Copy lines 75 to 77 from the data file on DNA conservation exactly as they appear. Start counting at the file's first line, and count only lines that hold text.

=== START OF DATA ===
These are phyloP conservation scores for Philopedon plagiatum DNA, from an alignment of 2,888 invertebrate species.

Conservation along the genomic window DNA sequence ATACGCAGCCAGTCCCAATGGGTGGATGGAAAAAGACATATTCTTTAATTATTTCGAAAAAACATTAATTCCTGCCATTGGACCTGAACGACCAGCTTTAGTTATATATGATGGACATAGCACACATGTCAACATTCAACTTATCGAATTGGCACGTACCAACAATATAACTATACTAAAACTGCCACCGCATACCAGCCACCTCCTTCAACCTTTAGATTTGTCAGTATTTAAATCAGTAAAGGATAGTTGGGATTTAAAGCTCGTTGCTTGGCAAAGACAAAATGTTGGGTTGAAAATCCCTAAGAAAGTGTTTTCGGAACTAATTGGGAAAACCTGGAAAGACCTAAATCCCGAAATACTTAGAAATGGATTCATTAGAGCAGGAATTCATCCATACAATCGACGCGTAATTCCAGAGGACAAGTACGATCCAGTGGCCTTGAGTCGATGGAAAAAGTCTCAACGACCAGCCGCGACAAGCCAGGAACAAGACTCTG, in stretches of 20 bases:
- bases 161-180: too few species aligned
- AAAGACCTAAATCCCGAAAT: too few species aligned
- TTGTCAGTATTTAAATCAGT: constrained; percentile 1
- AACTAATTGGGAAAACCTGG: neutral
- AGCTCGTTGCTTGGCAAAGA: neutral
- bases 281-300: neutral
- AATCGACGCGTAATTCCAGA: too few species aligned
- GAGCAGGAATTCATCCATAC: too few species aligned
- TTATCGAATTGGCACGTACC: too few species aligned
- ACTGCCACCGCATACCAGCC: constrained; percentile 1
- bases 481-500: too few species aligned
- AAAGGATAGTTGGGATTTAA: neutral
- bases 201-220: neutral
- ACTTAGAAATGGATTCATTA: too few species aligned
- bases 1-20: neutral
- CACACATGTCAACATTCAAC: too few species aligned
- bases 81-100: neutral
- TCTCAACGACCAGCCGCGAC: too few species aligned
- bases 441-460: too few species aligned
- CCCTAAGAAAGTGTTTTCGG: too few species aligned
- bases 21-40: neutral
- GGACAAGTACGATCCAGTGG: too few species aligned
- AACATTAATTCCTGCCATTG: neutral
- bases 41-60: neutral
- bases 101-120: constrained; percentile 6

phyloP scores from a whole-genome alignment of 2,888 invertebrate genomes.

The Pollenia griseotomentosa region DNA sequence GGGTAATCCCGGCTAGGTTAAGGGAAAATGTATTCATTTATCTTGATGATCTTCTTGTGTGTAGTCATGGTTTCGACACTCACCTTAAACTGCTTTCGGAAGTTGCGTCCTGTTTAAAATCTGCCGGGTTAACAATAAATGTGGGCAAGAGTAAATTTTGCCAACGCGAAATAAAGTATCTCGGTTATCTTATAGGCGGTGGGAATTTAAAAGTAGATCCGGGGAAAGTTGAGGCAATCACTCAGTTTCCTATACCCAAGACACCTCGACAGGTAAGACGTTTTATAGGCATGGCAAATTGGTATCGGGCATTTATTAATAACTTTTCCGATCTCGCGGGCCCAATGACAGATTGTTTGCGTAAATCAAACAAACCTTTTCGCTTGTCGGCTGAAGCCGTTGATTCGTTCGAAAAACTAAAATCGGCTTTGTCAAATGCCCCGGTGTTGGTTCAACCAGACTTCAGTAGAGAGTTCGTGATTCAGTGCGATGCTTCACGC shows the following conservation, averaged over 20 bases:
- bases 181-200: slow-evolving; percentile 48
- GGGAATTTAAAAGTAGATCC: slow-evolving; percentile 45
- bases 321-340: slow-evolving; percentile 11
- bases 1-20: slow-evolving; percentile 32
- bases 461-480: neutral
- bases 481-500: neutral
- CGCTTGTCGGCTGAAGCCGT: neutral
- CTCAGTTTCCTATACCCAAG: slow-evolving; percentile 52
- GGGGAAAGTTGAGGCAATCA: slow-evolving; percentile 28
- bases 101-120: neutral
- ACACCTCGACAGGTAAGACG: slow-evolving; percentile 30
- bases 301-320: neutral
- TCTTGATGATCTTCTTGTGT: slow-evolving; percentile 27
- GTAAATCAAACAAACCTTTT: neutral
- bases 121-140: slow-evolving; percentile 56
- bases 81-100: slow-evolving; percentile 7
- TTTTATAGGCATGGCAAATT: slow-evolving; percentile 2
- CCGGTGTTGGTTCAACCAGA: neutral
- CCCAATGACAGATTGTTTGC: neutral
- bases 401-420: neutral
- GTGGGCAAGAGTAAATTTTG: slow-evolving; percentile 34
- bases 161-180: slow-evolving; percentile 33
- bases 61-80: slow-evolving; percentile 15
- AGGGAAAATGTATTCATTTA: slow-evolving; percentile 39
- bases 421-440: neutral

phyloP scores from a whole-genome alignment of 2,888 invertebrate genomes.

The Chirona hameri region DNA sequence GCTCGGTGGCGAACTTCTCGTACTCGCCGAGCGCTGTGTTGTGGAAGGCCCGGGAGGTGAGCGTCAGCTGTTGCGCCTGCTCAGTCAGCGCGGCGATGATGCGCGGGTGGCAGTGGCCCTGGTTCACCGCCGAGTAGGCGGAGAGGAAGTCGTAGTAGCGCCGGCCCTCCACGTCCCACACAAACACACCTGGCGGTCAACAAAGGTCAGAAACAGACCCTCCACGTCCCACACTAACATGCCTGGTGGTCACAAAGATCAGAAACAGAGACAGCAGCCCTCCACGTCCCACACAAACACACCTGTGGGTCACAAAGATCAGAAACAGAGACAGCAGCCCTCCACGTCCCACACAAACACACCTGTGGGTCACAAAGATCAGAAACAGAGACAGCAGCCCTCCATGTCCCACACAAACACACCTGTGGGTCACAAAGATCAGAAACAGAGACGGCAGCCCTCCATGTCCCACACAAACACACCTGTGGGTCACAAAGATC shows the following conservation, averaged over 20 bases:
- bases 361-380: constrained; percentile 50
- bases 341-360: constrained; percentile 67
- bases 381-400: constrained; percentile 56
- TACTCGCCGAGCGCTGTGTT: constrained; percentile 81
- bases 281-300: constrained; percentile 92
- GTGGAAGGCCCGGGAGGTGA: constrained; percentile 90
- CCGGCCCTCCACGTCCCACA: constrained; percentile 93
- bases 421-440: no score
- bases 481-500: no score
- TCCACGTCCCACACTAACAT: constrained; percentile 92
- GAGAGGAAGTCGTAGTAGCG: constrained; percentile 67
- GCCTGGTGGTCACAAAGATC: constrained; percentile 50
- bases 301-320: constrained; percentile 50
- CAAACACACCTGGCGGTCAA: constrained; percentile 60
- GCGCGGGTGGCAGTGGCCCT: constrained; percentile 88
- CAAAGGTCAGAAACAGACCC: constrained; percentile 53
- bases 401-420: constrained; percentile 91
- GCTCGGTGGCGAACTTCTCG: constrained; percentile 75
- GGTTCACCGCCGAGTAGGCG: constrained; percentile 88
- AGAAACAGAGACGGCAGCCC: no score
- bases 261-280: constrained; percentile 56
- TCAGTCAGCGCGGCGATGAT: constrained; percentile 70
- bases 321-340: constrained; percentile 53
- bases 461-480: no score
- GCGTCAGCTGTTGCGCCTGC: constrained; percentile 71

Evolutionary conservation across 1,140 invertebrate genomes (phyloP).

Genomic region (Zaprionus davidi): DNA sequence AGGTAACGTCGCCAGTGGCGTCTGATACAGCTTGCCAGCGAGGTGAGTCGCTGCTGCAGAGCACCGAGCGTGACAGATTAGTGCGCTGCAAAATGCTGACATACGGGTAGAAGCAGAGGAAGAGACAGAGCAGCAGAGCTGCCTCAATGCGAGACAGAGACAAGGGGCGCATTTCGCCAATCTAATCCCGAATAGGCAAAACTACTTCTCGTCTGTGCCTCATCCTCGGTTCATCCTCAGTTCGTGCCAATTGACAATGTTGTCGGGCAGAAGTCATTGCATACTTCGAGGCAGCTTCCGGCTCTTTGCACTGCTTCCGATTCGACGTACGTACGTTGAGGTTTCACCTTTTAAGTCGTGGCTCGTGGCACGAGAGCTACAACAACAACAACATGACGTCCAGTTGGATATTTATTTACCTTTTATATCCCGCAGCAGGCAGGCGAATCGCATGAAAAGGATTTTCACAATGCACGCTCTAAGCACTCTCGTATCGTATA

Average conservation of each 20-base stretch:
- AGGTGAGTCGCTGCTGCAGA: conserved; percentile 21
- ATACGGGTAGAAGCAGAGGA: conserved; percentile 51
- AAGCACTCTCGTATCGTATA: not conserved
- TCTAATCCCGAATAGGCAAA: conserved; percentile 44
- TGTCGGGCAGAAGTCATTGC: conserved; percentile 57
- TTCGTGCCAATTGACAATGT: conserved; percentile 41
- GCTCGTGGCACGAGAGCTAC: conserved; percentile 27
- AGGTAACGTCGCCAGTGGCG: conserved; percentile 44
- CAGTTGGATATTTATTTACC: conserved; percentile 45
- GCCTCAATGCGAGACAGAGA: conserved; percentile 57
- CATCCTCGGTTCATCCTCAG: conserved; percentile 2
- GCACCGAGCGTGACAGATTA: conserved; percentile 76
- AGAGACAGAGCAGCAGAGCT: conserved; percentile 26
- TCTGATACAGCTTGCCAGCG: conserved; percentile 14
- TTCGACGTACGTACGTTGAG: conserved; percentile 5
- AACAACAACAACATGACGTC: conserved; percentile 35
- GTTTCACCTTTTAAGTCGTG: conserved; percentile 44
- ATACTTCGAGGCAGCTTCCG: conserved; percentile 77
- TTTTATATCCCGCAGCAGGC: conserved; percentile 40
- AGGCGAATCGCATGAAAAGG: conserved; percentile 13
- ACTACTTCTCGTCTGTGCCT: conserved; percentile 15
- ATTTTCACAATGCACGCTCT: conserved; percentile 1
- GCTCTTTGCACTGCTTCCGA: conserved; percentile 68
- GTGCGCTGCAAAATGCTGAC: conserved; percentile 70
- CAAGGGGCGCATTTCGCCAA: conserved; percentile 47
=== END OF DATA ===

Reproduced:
- GGTTCACCGCCGAGTAGGCG: constrained; percentile 88
- AGAAACAGAGACGGCAGCCC: no score
- bases 261-280: constrained; percentile 56